From up high above the clouds, looking down, where all the world below seems green and blue and the sun is always shining, the city of Burlington welcomes everyone to participate in important decisions. Public engagement makes city planning and governing processes sparkle. It’s pretty and makes a person feel good.
From up close, though, city government has shadowy alcoves of insular authority: When ‘public engagement’ workshops are scheduled mid-weekday; when zoning changes are set in motion before public input occurs. And, apparently, in a culture of exclusion at Burlington City Arts.
Inclusion, fairness, and sense of sharing the human experience with others matters. My life has been an immersion in the arts, and these values are the light that fills that space. There was a time when I lacked the confidence to respect my own opinion and champion it. That changed; now there is no daylight between me and my convictions. This blog reflects that.
Prior to November, the BCA board did not warn its meetings or publish agendas or minutes. The practical result for anyone who wasn’t a board member was that meetings were essentially held in secret. BCA began to publish agendas and minutes to the BCA web site when I made the request of the Mayor’s staff and Clerk & Treasurer’s Office. I made the request because I wanted to speak to the board — to invite conversations between board members and myself and other artists with grievances against BCA. I could not attend a BCA meeting without learning the meeting date.
I found that the agendas did not include a public forum, so I requested that, too. I attended two BCA meetings, speaking at each to let the board know that in our arts community there was a perception of inequity and lack of access to the decision-making body of BCA. BCA meetings are scheduled two months apart. The issues I raised were not added to any agenda, and no one responded in person, in all this time.
When I approached the board, I didn’t know them. I still don’t know them. I understand that their membership was sought in part for their financial capacity; all BCA board members are expected to make a contribution to BCA. I respect people I haven’t met; I interact with civility and afford strangers dignity. I offered to facilitate conversations with others having specific concerns, to empower the BCA board with access to solve its issues independently. I assumed that critique from a concerned, aware, and respectful stakeholder and taxpayer would be received with interest. I was wrong.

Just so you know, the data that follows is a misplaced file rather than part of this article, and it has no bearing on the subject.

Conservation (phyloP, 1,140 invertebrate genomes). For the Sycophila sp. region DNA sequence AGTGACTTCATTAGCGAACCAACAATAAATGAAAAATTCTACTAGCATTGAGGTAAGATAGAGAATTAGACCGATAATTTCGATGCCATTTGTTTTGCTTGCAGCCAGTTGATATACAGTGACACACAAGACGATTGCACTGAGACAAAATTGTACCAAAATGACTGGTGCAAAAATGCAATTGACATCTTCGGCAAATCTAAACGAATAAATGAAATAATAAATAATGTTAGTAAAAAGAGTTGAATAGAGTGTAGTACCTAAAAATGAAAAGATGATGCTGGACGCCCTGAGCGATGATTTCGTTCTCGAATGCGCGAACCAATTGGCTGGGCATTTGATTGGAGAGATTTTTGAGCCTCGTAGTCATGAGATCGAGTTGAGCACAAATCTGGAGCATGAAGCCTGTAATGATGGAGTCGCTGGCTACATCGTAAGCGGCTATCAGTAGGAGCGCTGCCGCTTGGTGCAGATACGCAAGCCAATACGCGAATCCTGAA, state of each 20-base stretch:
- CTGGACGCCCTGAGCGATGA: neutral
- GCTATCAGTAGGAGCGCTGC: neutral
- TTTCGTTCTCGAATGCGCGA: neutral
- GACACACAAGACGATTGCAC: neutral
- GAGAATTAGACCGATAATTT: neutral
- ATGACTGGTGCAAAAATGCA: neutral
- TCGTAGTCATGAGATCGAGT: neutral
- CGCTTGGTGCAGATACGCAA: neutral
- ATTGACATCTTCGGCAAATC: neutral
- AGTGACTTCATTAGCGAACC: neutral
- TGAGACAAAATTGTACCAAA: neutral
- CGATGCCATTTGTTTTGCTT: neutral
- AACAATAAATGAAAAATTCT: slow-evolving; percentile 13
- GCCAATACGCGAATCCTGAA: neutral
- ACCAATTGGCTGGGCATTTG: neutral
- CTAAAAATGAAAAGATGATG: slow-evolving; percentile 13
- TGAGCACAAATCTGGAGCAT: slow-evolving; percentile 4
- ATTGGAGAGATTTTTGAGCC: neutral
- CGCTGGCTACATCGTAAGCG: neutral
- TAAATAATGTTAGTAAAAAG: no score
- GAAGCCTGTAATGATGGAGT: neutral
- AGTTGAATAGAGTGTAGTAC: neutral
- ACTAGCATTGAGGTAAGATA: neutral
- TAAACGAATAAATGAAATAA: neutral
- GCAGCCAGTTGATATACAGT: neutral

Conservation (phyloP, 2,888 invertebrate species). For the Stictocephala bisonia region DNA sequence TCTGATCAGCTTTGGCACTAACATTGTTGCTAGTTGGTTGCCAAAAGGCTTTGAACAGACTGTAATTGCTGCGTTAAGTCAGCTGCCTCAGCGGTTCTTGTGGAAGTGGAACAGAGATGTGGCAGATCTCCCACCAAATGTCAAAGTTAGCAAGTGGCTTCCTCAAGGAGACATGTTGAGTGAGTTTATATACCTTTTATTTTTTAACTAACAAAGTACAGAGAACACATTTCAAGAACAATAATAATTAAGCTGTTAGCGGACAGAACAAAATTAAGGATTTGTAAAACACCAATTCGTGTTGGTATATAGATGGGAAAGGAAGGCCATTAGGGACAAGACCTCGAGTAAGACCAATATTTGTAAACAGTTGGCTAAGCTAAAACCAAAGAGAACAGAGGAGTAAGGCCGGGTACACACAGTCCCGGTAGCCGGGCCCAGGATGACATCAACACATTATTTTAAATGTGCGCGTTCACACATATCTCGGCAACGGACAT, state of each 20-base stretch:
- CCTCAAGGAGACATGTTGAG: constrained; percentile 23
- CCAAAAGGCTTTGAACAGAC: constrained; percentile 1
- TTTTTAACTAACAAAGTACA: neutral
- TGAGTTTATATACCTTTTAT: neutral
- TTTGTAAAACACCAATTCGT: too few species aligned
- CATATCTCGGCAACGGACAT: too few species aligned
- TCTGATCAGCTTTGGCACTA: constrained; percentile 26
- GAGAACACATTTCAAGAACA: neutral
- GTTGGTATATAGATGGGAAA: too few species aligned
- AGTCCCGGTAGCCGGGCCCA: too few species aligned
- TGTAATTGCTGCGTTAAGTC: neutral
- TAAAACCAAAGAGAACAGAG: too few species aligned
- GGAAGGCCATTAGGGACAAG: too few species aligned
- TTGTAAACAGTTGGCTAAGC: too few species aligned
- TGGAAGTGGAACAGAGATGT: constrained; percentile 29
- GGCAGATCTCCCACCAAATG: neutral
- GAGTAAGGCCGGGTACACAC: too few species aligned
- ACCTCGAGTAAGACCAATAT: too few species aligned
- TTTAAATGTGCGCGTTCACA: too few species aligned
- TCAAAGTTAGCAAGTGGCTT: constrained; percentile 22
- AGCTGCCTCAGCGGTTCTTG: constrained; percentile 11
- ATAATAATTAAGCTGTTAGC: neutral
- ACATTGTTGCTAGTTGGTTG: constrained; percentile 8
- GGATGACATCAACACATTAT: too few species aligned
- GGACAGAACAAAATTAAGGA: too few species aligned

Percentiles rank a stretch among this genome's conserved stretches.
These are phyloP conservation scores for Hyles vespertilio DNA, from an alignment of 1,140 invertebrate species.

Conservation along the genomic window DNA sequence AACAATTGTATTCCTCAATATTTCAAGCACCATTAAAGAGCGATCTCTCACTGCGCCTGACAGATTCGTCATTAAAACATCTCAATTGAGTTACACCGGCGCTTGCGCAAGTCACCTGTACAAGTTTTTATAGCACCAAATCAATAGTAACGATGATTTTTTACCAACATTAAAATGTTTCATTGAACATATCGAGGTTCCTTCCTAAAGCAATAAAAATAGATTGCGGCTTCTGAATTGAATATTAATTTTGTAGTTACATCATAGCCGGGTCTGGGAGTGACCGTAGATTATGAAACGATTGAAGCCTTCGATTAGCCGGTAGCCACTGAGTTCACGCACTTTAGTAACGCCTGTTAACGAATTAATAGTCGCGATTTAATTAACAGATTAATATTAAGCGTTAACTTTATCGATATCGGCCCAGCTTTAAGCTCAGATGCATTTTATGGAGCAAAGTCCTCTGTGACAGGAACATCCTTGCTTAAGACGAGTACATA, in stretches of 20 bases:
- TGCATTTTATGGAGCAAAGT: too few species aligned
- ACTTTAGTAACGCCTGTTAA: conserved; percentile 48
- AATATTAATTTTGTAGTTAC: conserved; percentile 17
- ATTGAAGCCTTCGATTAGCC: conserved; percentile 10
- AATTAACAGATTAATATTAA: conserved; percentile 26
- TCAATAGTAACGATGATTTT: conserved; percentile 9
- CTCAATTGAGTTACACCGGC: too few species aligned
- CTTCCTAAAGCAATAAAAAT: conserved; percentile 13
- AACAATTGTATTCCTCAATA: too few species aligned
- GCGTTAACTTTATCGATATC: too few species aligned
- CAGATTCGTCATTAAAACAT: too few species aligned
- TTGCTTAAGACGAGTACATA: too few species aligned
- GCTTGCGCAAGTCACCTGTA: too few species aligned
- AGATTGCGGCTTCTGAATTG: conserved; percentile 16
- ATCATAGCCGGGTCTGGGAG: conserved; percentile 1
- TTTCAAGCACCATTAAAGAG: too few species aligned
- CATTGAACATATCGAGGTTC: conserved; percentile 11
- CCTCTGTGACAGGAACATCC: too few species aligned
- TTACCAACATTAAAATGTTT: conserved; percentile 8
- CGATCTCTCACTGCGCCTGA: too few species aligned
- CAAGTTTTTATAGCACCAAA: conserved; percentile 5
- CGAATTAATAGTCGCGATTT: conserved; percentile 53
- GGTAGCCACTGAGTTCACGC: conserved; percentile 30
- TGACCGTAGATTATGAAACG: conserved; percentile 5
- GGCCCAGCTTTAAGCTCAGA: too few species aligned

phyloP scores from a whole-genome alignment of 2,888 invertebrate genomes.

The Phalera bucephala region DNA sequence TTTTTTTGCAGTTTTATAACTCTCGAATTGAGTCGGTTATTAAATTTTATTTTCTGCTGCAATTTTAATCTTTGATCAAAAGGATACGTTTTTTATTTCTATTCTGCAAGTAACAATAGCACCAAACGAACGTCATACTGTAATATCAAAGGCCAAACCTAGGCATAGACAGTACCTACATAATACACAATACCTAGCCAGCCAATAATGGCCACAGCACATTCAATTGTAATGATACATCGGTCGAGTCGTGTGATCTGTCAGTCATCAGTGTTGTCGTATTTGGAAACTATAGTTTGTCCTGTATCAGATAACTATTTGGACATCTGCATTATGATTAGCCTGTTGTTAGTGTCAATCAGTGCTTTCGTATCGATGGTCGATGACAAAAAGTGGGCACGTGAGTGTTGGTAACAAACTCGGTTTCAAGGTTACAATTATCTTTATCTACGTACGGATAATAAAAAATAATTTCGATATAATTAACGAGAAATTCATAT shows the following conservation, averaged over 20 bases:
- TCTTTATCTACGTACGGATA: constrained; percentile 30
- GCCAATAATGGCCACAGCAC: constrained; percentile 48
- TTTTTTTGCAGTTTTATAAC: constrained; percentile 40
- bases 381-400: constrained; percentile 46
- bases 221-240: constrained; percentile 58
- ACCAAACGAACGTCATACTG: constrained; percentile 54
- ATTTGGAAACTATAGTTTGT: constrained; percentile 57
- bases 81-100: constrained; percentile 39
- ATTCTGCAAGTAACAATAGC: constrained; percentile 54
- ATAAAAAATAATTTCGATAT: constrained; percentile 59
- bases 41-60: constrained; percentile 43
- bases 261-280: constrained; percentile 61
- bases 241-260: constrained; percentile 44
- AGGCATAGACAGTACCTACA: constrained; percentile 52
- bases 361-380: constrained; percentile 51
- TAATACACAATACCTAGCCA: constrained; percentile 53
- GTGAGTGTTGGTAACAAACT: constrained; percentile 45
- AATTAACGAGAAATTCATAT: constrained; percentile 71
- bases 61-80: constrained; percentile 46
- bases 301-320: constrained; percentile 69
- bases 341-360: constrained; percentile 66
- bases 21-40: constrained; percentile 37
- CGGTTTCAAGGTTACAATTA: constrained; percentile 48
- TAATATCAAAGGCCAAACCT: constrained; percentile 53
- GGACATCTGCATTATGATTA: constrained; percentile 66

At a special BCA board meeting this week, City Attorney Eileen Blackwood explained open meeting law to board members. The Mayor’s “Changes to Open Meeting Law” memo of July, 2014 may never have made its way to them.
Respect should be due a city department that corrects an error. But this meeting laid bare the harmful insularity of a city board which self-elects new members.
There was a discussion to determine exactly how little public participation during a meeting would meet the threshold of open meeting law requirements. It was an active exploration — by grownups who are looked to for advice on management of hundreds of thousands of taxpayer dollars each year — seeking how to minimize the potential for any other voice of the community to contribute wisdom or opinion.
The city attorney helped them define two to three minutes as an enforceable limit for public input. I apply myself to include people — to foster self-confidence in others and a sense of value, engagement, and worth to society. BCA met for years in private, did not invite public forum, was unaware of open meeting law requirements, and was content to learn they could limit public input in the pattern of the city council model which crushes public comment into brief statements for a short period at the beginning of meetings, before agenda items are even presented. Their conversation was heartbreaking.
There is no ambiguity in my opinion that the City of Burlington should rebuild its arts office management to become transparent and that a revision of the charter of our arts office is needed to ensure it truly includes people who could offer guidance for arts resources and policy-making that is grounded in the purpose of community-building.
When the city attorney explained that emails discussing BCA business were public records that needed to be preserved, a BCA board member commented that it was “a little bit offensive – I write checks!”
Bless her heart. And calm mine.